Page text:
A breast tumor metastasis within the rodent brain. Green represents the fluorescent breast cancer cells, while blue is a cellular DAPI stain that reveals brain morphology. The inset shows the tumor at a higher magnification.
Many researchers are investigating novel and innovative ways to improve breast cancer detection. The field of nanotechnology offers a new dimension of possibilities in this realm of research. Dr. Balaji Panchapakesan, of the University of Delaware, is a recipient of Department of Defense Fiscal Year 2002 (FY02) and FY05 Breast Cancer Research Program (BCRP) Concept Awards that focused on developing carbon nanotubes as the basis for integrating molecular imaging and therapy in one single step.
Dr. Panchapakesan created a nanotube with a heat-sensitive core that can be activated by heat pulses. If heated nanotubes are attached to or taken up by cells, they will kill the cells. Breast cancer cells often overexpress Her2 and IGF1R receptors. For that reason, Dr. Panchapakesan attached antibodies specific to Her2 and IGF1R receptors to the nanotubes, thereby allowing the nanotubes to specifically target breast cancer cells. The final step in creating a "three-in-one" molecule was to conjugate gold nanoparticles with the nanotube-bound antibodies. Gold nanoparticles change color from red to blue when they aggregate or interact with adjacent nanoparticles. The amalgamation of nanotube-antibody-gold particles would allow this molecule to target specific surface receptors such as Her2 in breast cancer cells, image the cancer cells when color change results from aggregation of the gold nanoparticles, and kill the cancerous cells with heat pulses that cause the core of the nanotube to burst. This innovative technology may eventually lead to the first clinical application of a single molecule that completes targeting, imaging, and therapy all in one step. Dr. Panchapakesan writes, "These tools can also be applied to traditional surgical oncology to improve the probability of killing cancer cells whose microscopic foci are often left behind in surgery."
Shao N, Lu S, Wickstorm E, et al. 2008. Integrated molecular targeting of IGF1R and HER2 surface receptors and destruction of breast cancer cells using single wall carbon nanotubes. Nanotechnology 18(31):315101.
Systemic inflammation is clearly linked to an adverse prognosis in various cancers, including breast cancer, and is characterized by elevated expression of pro-inflammatory mediators and plasma proteins including fibrinogen. Fibrinogen is a key component of the tumor stroma-extracellular matrix, and it promotes tumor cell metastasis following inflammation; however, the molecular mechanisms by which this fibrinogen-mediated metastasis occurs are not fully understood. Dr. Patricia Simpson-Haidaris from the University of Rochester received a Department of Defense Fiscal Year 2005 Breast Cancer Research Program Concept Award to investigate the role of fibrinogen in breast cancer metastasis.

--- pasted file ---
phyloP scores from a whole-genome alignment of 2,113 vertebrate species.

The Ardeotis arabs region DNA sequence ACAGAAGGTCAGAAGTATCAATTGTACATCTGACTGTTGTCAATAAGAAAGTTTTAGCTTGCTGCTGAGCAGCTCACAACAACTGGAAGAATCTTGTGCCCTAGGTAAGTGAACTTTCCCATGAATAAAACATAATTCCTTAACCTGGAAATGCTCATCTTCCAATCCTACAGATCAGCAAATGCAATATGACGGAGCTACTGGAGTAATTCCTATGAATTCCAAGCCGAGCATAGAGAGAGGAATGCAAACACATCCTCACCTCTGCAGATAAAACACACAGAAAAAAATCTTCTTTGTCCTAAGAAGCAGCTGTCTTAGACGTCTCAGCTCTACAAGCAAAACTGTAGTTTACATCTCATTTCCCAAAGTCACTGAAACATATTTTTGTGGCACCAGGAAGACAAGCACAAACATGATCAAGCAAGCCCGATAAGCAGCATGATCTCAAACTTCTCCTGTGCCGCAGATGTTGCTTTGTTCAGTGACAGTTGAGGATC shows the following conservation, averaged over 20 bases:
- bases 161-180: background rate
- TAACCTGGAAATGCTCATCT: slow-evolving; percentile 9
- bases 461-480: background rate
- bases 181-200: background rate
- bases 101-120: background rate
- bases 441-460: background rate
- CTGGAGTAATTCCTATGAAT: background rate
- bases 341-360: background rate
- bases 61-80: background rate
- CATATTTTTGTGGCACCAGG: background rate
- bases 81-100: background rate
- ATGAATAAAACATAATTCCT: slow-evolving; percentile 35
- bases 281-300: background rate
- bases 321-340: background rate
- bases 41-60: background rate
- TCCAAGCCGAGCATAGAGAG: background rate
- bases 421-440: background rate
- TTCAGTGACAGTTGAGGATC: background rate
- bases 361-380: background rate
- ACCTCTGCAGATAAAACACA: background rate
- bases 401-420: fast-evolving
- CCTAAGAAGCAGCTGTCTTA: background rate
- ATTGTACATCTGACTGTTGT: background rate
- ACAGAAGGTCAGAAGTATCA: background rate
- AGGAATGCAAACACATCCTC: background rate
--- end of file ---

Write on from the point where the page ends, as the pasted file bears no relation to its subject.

To determine the effects of fibrinogen on vascular permeability, monolayers of human umbilical vein endothelial cells (HUVEC) and HMEC-1 microvascular endothelial cells were exposed to increasing concentrations of fibrinogen, and the resulting flux of FITC-Dextran across the endothelial cell (EC) barrier was measured. Fibrinogen induced the permeability of both HUVEC and HMEC-1 monolayers, with maximum permeability observed in the presence of 150-300 nM fibrinogen. Dr. Simpson-Haidaris then investigated the effects of a specific fibrinogen domain, Fg-β15-42, which binds to the cell-cell adhesion molecule VE-cadherin on endothelial cells and is known to promote cell adhesion, proliferation, and migration during angiogenesis and tumor growth. Antibodies against Fg-β15-42 or the VE-cadherin extracellular domain inhibited the effects of fibrinogen on permeability, resulting in reduced FITC-Dextran flux across the endothelium. Fibrinogen treatment was also found to redistribute VE-cadherin from the cell surface into the cytoplasm. Transcellular migration assays demonstrated that fibrinogen and Fg-β15-42 each induced the transendothelial migration of MDA-MB-231 and MCF-7 breast cancer cells, but not non-malignant MCF-10A breast epithelial cells. Antibodies against the Fg-β15-42 domain or VE-cadherin blocked the fibrinogen-induced transendothelial migration of breast cancer cells. These results show that Fg-β15-42 may be an exciting new molecular target for therapeutic development against breast cancer metastasis.